The Year in Consumption: Dining Editor Stefanie Gans picks her favorites from 2017

Not reading or listening to the news allows lots of time to explore the worlds of podcasts and novels.

I spent probably too much of the year not reading, listening to or watching the news (unless it’s #MeToo coverage), and as such, I’ve become a podcast addict and actually finished more novels than I have in years.

Here’s my year in consumption.


The Longform Podcast is my current favorite thing to listen to. It’s journalists interviewing journalists about what it’s like to be a journalist. It hits on current news, too, but it’s mostly a geeky dive into the craft (can I use that word?) about reporting and writing.

I can’t promise those outside of the field will garner as much from it, but if you want to try a few episodes: I balled my eyes out listening to Hillary Clinton talk about writing her campaign recap book; Jodi Kantor is an American hero; GQ is more than cute-girls-in-no-clothes and editor Jim Nelson proves that; Ariel Levy is so unsentimental it made me cry; I will always listen to whatever Ta-Nehisi Coates says; this gets meta but learning about The New York Times corrections process and how a negative review is a serious book-sales killer is really fascinating, as is whatever Vanessa Grigoriadis says; Elizabeth Gilbert is more than Eat, Pray, Love; I want Cheryl Strayed as my personal sherpa; early motherhood is insane and I need to read Sarah Menkedick’s book; and Maggie Haberman is too important to stop working, typing, texting, tweeting during this interview and I find it so rude but also like, wow, this is what it takes to be one of the most important political reporters working today.

Other favorites: Death, Sex & Money, Modern Love, Terrible, Thanks for Asking (hat tip: Holley Simmons) and The Longest Shortest Time. I’ve yet to find a food podcast that I can wholeheartedly endorse. Please send me suggestions.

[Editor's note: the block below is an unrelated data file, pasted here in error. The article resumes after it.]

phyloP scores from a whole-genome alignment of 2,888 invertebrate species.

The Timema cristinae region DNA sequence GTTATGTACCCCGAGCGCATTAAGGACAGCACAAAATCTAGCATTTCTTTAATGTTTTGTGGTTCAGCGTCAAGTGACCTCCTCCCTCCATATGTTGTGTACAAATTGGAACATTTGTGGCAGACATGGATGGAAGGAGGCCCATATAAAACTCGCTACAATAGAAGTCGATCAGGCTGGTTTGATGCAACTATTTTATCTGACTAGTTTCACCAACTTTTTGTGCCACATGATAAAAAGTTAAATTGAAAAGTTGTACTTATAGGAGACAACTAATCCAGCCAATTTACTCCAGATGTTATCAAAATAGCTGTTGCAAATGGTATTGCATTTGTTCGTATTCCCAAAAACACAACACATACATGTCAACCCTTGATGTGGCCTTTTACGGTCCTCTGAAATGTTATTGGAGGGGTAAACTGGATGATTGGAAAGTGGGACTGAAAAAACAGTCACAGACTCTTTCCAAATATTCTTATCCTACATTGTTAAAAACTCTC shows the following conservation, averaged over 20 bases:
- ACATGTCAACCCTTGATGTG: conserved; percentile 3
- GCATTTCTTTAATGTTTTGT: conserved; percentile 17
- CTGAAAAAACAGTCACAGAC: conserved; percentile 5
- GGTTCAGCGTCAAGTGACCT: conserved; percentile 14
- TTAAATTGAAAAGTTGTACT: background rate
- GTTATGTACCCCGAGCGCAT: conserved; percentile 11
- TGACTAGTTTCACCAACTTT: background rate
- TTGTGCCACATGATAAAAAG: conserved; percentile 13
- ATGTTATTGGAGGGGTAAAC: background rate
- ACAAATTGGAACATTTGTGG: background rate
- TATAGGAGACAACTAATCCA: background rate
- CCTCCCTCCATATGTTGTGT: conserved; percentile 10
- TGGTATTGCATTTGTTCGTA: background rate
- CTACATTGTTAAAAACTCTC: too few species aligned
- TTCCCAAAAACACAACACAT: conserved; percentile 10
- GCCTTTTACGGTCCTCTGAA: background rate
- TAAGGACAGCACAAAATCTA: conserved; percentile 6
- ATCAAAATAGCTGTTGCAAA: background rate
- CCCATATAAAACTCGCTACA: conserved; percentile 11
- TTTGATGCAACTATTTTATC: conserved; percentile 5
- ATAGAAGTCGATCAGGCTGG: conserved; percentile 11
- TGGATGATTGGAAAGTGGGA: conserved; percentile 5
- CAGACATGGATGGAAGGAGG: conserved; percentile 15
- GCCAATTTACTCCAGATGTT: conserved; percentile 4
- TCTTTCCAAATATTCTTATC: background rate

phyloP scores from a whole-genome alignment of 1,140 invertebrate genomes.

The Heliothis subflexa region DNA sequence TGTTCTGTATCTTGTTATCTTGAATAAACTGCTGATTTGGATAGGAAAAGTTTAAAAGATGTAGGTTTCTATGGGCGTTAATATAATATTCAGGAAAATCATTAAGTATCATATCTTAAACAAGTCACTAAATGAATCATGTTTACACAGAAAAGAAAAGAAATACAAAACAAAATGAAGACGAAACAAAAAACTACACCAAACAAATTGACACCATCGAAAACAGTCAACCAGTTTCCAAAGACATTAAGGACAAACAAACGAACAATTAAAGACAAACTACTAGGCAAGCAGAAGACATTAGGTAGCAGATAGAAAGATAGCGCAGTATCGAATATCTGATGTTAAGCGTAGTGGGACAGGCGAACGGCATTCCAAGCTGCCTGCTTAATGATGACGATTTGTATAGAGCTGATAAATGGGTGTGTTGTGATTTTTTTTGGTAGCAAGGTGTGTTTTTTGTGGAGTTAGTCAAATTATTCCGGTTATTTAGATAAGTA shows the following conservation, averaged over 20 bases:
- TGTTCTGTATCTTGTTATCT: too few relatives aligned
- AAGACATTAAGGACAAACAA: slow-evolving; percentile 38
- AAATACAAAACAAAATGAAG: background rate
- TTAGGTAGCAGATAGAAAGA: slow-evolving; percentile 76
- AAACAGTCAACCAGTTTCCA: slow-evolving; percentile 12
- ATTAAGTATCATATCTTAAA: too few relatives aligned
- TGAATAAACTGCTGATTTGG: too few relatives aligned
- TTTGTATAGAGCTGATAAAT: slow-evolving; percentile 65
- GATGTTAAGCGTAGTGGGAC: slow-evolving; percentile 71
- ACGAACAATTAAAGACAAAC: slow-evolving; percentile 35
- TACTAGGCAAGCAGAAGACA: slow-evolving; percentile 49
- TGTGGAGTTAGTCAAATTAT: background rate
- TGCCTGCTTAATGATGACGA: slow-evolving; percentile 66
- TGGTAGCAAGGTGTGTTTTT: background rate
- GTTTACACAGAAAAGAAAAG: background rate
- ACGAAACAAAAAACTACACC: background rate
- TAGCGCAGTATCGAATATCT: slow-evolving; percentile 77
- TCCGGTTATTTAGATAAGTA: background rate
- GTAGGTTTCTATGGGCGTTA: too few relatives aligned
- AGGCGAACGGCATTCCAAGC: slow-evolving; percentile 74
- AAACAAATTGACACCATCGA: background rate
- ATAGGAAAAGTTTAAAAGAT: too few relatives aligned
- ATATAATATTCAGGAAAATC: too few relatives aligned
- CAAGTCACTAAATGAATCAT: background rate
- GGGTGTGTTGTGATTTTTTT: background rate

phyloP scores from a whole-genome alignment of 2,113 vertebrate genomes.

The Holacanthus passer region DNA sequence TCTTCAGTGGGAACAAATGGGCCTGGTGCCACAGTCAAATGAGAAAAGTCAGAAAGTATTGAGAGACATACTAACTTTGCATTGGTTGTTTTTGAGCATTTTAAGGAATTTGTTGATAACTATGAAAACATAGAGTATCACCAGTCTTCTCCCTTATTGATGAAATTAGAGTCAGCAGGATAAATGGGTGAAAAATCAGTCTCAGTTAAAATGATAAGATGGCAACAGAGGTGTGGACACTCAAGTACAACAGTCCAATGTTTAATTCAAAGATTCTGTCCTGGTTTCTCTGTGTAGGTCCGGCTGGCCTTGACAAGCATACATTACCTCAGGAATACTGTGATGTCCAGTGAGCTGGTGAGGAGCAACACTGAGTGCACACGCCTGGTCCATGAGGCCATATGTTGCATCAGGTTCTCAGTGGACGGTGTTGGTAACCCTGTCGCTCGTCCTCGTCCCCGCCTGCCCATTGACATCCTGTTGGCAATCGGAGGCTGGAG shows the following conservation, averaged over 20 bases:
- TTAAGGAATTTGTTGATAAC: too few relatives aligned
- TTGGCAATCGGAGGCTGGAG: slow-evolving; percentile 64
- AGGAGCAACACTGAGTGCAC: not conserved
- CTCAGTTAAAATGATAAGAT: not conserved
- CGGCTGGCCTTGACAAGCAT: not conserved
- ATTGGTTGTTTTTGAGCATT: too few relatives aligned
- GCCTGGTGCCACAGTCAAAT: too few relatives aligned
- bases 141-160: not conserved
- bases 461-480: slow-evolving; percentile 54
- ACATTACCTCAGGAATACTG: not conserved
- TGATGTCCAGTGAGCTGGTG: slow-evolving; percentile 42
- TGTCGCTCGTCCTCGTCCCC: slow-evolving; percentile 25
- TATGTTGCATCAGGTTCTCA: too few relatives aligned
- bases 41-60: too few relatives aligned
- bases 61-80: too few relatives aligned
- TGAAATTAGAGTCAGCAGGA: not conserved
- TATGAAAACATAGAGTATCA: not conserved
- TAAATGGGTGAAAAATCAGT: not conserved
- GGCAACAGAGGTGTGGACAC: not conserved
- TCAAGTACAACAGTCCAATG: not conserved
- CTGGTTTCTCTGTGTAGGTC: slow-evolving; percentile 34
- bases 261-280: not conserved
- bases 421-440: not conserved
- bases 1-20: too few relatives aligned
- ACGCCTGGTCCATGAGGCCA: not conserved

I listen to Pandora, with the ads. I’m not a music person. But some things you probably already know:

Album: A Deeper Understanding by The War on Drugs
“Feel It Still” by Portugal. The Man
“Alaska” by Maggie Rogers
“Want You Back” by HAIM


My husband and I vacationed in Hawaii this year and I have to admit I wasn’t prepared for Peyton Place by Grace Metalious to swing me through so many moods. We’d be on this insane beautiful beach and I’d be lost in this soap opera of a novel, unable to snap out of the characters’ tragic lives. It’s an expertly woven tale of small-town drama, and honestly, probably better read under the covers on a cold day than on the sand.

I also loved Olive Kitteridge by Elizabeth Strout, another saga of a small town. Each chapter is a self-contained short story, though they weave together via Olive Kitteridge herself, a complicated, strong woman navigating life after 60. Here I Am is ultimately pretty sad, but I like that in my Jonathan Safran Foer books. Heartburn by Nora Ephron is also a downer, but damn if it isn’t the funniest written book about a breaking family. (And the narrator is a cookbook writer!)


I hate when people say this but I actually just don’t watch TV. But there are a few shows I keep tabs on: Crazy Ex-Girlfriend (though this season is not my favorite), BoJack Horseman and Transparent.

Long Form + Essays + Journalism

Every Parent Wants to Protect Their Child. I Never Got the Chance.” is an excruciating, beautiful, heartbreaking essay on The Cut by a mother who gives birth—though wishes she didn’t—to a son with cystic fibrosis.

Food essays can be so over-wrought and I almost can’t read any more about how this fill-in-the-blank dish sums up someone’s whole, complicated life. But Talia Lavin pulls it off in The New Yorker‘s “Leaving a Religion and a Marriage, and Gaining a Chicken Soup.”

Brett Martin for GQ is must-read for understanding the restaurant world.

Bear witness to gun violence: “Two strangers bond over country music and beer. Then the gunshots started.” by Wesley Lowery and “The wounds they carry: For six teens at a Las Vegas high school, homecoming week started with a country music concert.” by John Woodrow Cox, both for The Washington Post.